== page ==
Two New Jersey legislators have a bill in the works to offer tax breaks to strip mall owners to “refurbish distressed shopping centers.” With store vacancies up, rents down, and new mall construction proceeding, the idea is to attract renters to existing buildings. But instead of helping to soak up excessive inventory, the bill is another example of government planners trying to outguess market signals.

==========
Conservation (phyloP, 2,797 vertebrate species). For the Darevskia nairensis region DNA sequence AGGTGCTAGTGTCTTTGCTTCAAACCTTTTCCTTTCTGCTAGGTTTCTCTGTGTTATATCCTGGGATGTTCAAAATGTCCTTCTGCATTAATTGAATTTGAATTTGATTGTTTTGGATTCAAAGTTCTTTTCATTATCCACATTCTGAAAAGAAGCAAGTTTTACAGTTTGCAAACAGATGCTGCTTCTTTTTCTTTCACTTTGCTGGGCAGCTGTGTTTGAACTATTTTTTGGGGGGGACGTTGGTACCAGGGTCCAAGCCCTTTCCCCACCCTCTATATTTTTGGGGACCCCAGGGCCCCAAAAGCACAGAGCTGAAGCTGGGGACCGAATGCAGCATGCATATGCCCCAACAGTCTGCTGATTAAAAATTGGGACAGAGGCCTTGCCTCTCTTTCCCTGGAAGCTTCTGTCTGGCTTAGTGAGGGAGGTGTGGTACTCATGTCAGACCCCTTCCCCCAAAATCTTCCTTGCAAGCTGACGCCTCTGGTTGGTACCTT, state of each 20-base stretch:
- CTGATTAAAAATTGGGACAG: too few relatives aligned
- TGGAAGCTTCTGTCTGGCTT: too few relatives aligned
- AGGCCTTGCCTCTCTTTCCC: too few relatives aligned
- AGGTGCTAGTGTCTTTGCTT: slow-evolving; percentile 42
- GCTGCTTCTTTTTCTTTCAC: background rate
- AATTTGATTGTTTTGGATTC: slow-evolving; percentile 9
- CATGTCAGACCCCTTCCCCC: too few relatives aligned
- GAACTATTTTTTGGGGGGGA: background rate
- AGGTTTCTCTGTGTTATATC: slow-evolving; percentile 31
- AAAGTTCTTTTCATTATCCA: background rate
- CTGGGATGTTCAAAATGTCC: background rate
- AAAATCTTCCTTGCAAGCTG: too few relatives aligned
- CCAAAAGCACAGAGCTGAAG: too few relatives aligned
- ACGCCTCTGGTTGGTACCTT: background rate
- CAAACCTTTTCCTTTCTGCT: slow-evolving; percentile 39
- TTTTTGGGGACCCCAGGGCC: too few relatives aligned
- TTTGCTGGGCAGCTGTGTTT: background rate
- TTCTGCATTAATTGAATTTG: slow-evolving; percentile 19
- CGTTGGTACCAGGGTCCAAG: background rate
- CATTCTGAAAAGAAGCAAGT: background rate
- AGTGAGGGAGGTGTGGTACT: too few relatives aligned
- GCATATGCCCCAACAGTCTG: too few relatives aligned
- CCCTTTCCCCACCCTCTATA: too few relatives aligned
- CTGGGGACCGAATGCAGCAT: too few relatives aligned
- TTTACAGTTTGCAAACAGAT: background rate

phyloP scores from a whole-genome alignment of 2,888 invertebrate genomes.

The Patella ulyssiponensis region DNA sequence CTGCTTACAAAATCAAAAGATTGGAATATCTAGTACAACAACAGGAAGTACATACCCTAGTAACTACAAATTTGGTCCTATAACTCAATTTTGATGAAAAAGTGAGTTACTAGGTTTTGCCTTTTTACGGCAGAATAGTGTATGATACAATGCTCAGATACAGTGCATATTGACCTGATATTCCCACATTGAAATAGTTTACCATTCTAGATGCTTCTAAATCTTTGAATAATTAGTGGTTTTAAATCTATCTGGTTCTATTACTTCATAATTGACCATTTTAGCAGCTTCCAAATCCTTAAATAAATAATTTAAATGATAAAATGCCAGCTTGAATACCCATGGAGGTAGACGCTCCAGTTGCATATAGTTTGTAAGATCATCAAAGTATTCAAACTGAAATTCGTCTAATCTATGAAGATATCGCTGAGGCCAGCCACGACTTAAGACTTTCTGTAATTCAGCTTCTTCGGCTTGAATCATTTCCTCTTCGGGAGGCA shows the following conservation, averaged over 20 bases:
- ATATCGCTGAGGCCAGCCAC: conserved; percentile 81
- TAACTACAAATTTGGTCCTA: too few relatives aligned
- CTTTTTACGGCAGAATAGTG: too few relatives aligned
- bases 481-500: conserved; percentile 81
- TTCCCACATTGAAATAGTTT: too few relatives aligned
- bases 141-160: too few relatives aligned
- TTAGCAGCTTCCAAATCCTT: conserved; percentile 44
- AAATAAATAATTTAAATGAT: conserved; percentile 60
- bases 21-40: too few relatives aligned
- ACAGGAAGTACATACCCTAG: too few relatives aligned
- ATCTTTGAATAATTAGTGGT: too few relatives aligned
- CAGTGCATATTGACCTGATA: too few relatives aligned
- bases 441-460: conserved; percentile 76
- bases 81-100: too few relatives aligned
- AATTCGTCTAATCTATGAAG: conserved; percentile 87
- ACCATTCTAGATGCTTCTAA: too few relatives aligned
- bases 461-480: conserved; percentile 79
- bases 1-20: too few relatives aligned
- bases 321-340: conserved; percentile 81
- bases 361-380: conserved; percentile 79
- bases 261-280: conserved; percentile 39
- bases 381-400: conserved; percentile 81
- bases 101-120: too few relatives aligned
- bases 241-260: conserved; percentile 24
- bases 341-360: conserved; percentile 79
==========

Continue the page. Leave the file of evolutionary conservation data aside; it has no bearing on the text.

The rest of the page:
Interestingly, a corporate marketing executive explains in The Philadelphia Inquirer why fixing up older strip malls won’t necessarily bring in new renters, “What’s in fashion now has been in fashion for 10 to 15 years,” he said. “The look has changed. There’s more parking, and everyone wants that stuccoed surface.” In other words, tax breaks to fix up older buildings won’t necessarily make the space more profitable for business owners. And in fact, older malls with bargain rents might provide an alert entrepreneur with an opportunity to discover another use for the space.